The Pros and Cons of Hypocrisy

Governor Mitt Romney of MA
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Nothing seems to me to be rarer today then genuine hypocrisy. I greatly suspect that this plant finds the mild atmosphere of our culture unendurable. Hypocrisy has its place in the ages of strong belief: in which even when one is compelled to exhibit a different belief one does not abandon the belief one already has.
–Friedrich Nietzsche

All of this talk about Mitt Romney as regional manager of an Olive Garden (okay, technically CEO, but I think my version is funnier) has got me thinking again about how underrated political hypocrisy is. I’ve written before that a political figure’s personal hypocrisy is basically irrelevant when it comes to assessing his or her fitness for office, but that’s not what we’re talking about here. Romney practices public, not personal, hypocrisy. And rather than being irrelevant, I think it’s actually a sort of virtue.

The difference between public and personal hypocrisy is this: the personal hypocrite preaches a certain set of values that he believes should guide people’s personal lives, but does not live by them. (Example: Ted Haggard preaches that homosexuality is a sin, but sleeps with male prostitutes.) The public hypocrite may or may not live by the values he preaches, but that’s beside the point. What makes for public hypocrisy is a tendency to change whatever those stated values are, not because of a genuine and publicly stated change of heart, but because of political expedience.

Romney is a one of the most shameless and nakedly opportunistic public hypocrites in recent political history. He refuses to let any of his prior accomplishments or stated positions stand in the way of his quest for the Republican nomination, to the point where if you presented him with a poll suggesting that the majority of Republican primary voters believed that electricity was witchcraft, then within the week there would be a Romney-authored op-ed in the Washington Post decrying the homosexual lightbulb agenda. This sort of desperate pandering is not what we would typically characterize as virtuous behavior. But there is something rather comforting about it. It’s almost quaint.

Maybe it would seem a little spookier if Romney didn’t have an actual governing record to accompany his sweaty dance of Tea Party seduction. But he does, and it’s not so bad. It suggests a competent administrator who realizes that rational self-interest demands his constituents be relatively healthy, happy, and secure. Richard Nixon was more or less the same way: the low-key, pragmatic father of the EPA and detente with China when in office, but a dirty trickster and stoker of racial resentment when election season loomed.

Granted, “Nixonian” generally isn’t used in the complimentary sense. But imagine a presidential candidate who espoused Romney’s currently stated views and actually acted on them once in office. Suddenly, no principles starts to look preferable to bad principles.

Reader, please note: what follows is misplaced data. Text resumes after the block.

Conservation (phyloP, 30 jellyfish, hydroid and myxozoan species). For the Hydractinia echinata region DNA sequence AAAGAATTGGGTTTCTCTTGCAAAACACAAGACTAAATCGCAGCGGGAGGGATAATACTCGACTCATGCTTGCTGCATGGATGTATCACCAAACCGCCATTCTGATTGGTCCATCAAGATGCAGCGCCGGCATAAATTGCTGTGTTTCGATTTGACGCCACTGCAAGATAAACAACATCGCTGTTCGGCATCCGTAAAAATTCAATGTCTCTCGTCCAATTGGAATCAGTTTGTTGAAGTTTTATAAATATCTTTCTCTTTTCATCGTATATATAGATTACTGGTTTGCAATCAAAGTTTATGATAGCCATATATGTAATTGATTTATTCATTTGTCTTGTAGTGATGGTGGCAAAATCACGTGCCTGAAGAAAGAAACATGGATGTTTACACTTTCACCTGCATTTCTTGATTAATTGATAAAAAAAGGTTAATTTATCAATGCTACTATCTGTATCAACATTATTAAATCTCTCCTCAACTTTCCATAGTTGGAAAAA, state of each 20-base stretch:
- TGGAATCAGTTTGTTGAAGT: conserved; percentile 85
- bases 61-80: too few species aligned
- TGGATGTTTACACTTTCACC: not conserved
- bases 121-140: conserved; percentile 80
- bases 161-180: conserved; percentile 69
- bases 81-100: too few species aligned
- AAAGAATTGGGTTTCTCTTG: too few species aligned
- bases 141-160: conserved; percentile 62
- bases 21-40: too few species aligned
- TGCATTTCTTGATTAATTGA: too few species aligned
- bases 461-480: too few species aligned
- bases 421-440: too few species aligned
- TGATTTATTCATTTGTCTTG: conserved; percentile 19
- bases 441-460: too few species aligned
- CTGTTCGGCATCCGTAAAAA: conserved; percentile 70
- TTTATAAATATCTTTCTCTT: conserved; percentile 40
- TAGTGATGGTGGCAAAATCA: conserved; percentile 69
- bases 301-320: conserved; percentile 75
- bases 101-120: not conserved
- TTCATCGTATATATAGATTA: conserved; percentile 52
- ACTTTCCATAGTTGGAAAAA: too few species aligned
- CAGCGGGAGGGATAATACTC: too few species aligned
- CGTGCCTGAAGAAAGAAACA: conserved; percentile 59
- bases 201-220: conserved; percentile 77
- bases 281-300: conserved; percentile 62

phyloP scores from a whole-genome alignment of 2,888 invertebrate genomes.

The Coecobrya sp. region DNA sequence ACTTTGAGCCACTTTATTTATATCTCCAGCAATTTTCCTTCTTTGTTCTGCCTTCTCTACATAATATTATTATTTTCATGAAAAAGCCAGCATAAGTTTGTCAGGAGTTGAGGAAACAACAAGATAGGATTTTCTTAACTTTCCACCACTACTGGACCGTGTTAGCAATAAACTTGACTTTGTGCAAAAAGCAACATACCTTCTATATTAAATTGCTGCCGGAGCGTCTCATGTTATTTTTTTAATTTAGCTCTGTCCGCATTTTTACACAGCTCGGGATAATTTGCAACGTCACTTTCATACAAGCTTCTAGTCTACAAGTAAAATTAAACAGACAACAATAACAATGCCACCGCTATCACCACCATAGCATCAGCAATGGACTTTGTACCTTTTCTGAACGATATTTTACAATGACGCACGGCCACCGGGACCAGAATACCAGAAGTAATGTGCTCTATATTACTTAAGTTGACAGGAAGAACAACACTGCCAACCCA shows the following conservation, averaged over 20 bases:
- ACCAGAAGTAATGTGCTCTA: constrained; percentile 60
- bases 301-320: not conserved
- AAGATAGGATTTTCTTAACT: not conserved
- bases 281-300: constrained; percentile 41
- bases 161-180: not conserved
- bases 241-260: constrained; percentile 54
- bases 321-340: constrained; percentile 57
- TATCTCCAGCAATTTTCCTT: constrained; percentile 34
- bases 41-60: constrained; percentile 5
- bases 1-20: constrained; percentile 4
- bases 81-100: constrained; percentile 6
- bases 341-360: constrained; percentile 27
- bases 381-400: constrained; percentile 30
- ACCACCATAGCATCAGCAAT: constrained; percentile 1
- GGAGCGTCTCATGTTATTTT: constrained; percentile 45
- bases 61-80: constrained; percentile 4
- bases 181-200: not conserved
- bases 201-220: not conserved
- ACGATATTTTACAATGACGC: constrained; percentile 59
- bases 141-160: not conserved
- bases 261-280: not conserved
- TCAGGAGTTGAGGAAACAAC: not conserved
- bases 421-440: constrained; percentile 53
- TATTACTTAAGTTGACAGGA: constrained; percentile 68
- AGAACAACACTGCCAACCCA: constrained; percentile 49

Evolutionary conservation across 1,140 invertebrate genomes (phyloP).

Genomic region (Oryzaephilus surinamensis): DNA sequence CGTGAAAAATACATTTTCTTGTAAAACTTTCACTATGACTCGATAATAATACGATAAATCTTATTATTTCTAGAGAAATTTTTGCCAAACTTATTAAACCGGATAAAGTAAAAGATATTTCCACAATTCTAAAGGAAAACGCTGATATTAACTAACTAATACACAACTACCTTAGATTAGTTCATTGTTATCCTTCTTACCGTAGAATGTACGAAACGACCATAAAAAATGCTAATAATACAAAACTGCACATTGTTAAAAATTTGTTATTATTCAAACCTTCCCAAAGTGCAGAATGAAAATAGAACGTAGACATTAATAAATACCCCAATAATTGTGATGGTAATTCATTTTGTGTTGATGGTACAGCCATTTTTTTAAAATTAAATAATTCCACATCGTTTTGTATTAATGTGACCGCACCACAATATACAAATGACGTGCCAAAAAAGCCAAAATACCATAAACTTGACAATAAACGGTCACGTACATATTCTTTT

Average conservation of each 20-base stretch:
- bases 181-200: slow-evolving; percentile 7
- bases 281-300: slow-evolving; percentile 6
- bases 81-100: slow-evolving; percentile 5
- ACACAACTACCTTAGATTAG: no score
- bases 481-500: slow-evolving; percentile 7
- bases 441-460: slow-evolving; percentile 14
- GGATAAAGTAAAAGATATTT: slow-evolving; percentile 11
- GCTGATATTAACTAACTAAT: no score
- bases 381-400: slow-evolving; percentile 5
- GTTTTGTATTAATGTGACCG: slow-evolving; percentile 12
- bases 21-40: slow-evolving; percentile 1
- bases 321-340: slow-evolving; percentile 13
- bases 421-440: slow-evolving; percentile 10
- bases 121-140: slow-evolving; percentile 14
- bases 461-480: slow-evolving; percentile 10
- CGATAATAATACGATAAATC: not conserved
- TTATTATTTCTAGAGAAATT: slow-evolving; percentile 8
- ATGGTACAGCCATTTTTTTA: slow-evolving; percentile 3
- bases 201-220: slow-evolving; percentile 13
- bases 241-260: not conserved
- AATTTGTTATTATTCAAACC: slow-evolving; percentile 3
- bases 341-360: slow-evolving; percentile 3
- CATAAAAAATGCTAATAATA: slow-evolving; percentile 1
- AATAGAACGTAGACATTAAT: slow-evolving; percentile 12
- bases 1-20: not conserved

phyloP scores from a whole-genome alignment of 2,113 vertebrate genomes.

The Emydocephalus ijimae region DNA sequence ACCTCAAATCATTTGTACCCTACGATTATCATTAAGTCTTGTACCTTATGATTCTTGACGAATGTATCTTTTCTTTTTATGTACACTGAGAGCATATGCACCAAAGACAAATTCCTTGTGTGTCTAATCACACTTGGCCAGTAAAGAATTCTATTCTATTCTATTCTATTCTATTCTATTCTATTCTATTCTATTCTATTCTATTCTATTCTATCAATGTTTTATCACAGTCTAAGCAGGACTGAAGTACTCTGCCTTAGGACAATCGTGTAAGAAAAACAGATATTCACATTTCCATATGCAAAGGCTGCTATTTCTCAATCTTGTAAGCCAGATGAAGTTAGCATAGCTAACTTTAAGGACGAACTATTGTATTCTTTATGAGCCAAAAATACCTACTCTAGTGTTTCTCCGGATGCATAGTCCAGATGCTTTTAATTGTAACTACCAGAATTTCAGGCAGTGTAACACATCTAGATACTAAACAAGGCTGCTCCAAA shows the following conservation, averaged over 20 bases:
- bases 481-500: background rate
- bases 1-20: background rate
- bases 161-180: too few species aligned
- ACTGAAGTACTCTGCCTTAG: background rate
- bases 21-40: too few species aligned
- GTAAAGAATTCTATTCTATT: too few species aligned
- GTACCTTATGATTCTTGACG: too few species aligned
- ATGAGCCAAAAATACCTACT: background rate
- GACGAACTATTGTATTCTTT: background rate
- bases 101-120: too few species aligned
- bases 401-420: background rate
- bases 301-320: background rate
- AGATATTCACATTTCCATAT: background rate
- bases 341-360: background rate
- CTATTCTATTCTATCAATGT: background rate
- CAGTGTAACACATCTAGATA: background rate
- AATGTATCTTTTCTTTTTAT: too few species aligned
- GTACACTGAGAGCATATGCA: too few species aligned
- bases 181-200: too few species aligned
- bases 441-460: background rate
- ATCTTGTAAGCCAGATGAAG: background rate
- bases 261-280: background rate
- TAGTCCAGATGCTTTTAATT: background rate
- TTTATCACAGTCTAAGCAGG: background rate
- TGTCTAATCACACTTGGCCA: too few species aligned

That, I think, is the major thing we can learn about public virtue from Romney’s candidacy. When it comes to politics, most of us taking Walter’s position in The Big Lebowski: “I mean, say what you like about the tenets of National Socialism, Dude, at least it’s an ethos.” But in a democratic system, where rational self-interest usually demands at least some deference to the interests of the voting public, savvy egoism is usually preferable to destructive principles. Of course, it should go without saying that committed (though not uncritical) attachment to well-reasoned principles trumps both nihilism and insanity. But when that’s too much to ask, I’ll go with public hypocrisy over “at least it’s an ethos.”

That said, there are cases where a remarkable lack of hypocrisy about one’s crazy, backwards beliefs can be a good thing. Example A: Our troglodytic friend, Rep. Louie Gohmert, arguing against the repeal of Don’t Ask, Don’t Tell:

No question, Gohmert is a homophobe. He is not, however, a hypocrite. Were he a hypocrite, he would have done one of two things:

  • Decided that it was in his own interests to vote to repeal Don’t Ask, Don’t Tell, regardless of his personal contempt for LGBT people. (Option A)
  • Continued to oppose DADT, but never reveal his real reasons for doing so. (Option B)

For sure, Option A, despite being hypocritical, would nonetheless be morally superior to the path he wound up taking. But Option B? In that case, he’s no longer adjusting his stated policy preferences out of political expediency. Instead, he’s just making dishonest arguments on behalf of those policy preferences. That’s a very different kind of public hypocrisy, one that we might well call McCainism. And I would argue that it’s the bad kind of public hypocrisy. Whereas Option A puts a political figure’s weak convictions — or total lack of conviction — in the service of a greater good, Option B is just another version of the same evil compounded by further dishonesty.

So let’s be glad that the Republican Party has both its Romneys and its Gohmerts. The Romneys harness the insanity that already exists in a way that, compared to how your Palins and Angles roll, looks relatively responsible. And when the rest of the party tries to veil the true intentions behind an undeniably unjust agenda by raising nonsensical procedural concerns, the Gohmerts are there to expose the party’s real reasoning to the light of day.

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